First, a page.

In general, divergence means that something from a common center extends in a different direction. In layman’s terms, something is different from the standard course.
But what is divergence in trading?
Let us say that the price of an asset is expected to move in a certain direction according to a technical indicator, but it moves the other way around; we call this divergence. It is a technical analysis concept.
If we cite an example, the asset price says higher highs, but the indicator displays the opposite, which is lower lows. However, it does not always suggest that the trend will reverse. It only means or indicates that something might be changing. It suggests that a trader should consider other strategy options like holding, covered call sale, stop tightening, or taking a part of the profits. If we think about it, it is more of an ego question than the idea of profits. To be profitable, one must know the perfect strategy for the price status and not the following price actions.
Why do traders use divergence?
A trader may decide to use divergence to know if the market is starting to weaken. When there is a weak market, there is a possibility of two things: trend reversal or a consolidation period.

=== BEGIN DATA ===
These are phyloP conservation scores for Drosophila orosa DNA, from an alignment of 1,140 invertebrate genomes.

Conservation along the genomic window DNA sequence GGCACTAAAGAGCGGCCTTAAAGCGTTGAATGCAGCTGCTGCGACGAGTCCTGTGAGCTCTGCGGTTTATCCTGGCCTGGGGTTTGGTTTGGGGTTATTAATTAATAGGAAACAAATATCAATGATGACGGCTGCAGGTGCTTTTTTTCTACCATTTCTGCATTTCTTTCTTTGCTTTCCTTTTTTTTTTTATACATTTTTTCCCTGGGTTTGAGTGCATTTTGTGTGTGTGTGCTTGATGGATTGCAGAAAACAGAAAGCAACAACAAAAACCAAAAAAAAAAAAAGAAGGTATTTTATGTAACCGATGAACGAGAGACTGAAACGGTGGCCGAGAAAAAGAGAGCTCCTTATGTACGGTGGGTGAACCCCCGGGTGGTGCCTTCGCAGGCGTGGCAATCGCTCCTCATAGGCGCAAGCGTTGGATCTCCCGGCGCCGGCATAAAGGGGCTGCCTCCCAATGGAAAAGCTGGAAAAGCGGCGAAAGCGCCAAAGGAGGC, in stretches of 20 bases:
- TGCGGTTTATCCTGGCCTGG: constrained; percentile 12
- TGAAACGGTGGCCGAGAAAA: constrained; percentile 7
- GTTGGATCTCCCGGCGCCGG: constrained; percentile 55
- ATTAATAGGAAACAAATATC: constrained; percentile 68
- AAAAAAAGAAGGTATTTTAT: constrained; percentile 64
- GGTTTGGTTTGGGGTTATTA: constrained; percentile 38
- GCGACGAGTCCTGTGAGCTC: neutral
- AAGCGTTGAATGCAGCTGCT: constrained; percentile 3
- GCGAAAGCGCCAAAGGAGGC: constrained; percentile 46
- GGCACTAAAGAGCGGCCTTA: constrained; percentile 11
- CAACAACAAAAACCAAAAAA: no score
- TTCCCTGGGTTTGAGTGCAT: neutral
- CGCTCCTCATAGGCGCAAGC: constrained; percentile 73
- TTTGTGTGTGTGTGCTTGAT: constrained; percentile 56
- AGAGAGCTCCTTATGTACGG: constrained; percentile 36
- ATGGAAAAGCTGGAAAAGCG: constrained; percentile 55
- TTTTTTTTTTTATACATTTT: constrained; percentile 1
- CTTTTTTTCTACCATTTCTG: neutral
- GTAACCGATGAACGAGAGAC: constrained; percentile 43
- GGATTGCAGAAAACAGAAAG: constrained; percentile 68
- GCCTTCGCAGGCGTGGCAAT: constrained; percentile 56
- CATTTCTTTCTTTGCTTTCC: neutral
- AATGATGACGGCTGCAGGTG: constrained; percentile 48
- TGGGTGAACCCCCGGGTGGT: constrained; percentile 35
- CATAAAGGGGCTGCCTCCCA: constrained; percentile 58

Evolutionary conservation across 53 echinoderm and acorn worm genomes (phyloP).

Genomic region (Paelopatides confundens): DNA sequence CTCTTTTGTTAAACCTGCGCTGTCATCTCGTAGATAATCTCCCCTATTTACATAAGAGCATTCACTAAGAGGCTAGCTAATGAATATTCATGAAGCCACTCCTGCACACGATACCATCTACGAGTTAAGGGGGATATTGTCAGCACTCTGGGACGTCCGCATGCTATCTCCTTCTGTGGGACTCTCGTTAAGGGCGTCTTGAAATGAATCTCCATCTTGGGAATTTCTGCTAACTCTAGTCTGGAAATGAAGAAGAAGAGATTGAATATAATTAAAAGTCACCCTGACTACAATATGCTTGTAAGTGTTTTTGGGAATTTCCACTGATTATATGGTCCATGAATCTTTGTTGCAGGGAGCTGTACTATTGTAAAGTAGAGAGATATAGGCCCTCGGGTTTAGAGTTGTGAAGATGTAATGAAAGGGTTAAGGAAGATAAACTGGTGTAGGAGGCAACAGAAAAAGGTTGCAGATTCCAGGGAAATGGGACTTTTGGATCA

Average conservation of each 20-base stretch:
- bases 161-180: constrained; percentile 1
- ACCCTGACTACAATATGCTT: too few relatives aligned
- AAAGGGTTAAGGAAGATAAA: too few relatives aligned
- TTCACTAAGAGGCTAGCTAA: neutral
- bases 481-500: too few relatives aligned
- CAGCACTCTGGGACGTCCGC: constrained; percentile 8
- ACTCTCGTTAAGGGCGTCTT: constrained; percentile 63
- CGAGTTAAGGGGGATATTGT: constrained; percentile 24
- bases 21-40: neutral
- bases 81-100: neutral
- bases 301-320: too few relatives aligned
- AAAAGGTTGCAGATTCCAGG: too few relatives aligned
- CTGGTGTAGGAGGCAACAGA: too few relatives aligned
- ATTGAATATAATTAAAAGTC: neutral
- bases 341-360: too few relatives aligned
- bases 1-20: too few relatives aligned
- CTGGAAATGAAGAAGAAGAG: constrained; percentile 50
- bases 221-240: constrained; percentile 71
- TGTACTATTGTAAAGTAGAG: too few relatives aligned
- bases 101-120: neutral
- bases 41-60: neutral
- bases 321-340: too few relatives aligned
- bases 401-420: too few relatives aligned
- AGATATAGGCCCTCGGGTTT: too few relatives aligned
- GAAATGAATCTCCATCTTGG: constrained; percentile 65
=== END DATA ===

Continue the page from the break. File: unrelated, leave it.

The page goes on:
A trend reversal is more self-explanatory. It is an occurrence when an upward trend becomes lower and vice versa. On the other hand, in a consolidation period, activity is bound to a range after a long-term price move. During this time, the trading range does not see any trend since the price consolidated it. We can usually see this occurs after a downtrend or uptrend, and it is a stretch of indecision. Consolidation tends to happen as soon as price breaks through existing support and resistance lines.
More on divergence
In a sense, the amount of trading can be an indicator that produces divergences. For example, if the trading volume is in a specific direction and a price moves the opposite way, the price creates a divergence. Furthermore, if there is a decreasing volume, but the price is decreasing, there is divergence. If a price declines but the trading volume is high, there is divergence.
Divergence usually works hand in hand with technical indicators such as momentum oscillators, even though they happen between the price and other data. Some examples of these oscillators include Commodity channel index or CCI, Relative strength index or RSI, and Williams %R.
The two types of divergence
Divergences can be classified into two types: regular or hidden. These two may either have a bullish or a bearish bias. Let us explain them more:
- The regular divergence. A regular bullish divergence is when the price makes lower lows while the oscillator is higher highs. On the other hand, a regular bearish divergence is when the price makes higher highs while the oscillator is lower high.
- The hidden divergence. Divergence is a hidden bullish when the price makes a higher low, while the oscillator makes a lower low in an uptrend. Hidden bearish divergence is when a price makes a lower high, but the oscillator makes a higher high in a downtrend.
To summarize A regular divergence may mean that there will be a trend reversal, while a hidden divergence may mean that there will be a trend continuation.